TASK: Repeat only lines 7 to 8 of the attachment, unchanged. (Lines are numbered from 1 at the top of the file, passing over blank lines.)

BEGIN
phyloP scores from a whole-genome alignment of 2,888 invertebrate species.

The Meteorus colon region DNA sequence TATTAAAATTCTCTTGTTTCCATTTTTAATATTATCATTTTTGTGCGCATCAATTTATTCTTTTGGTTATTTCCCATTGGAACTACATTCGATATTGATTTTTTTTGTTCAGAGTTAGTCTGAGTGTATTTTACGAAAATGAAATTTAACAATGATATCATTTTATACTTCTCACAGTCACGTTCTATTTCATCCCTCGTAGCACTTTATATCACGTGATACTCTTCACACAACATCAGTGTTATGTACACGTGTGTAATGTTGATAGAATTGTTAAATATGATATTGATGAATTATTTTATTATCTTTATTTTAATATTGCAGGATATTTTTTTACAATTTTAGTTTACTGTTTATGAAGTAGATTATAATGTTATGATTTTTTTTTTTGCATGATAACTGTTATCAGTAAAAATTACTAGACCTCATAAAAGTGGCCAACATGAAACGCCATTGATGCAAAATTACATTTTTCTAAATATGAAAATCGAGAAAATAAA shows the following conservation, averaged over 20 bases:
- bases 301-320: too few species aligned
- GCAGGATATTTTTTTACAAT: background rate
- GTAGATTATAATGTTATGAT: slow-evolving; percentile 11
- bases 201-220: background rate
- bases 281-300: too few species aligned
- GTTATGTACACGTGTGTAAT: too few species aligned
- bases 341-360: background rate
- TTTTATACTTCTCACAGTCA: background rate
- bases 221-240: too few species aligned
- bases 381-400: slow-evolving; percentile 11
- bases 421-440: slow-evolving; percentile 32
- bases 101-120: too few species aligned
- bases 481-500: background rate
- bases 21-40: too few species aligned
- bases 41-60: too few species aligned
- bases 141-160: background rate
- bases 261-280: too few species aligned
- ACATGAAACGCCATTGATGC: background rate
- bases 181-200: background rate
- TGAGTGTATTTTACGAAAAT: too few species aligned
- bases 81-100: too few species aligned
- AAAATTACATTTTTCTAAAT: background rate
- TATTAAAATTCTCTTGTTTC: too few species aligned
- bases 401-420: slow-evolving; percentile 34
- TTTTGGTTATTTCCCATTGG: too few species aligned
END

- bases 281-300: too few species aligned
- GTTATGTACACGTGTGTAAT: too few species aligned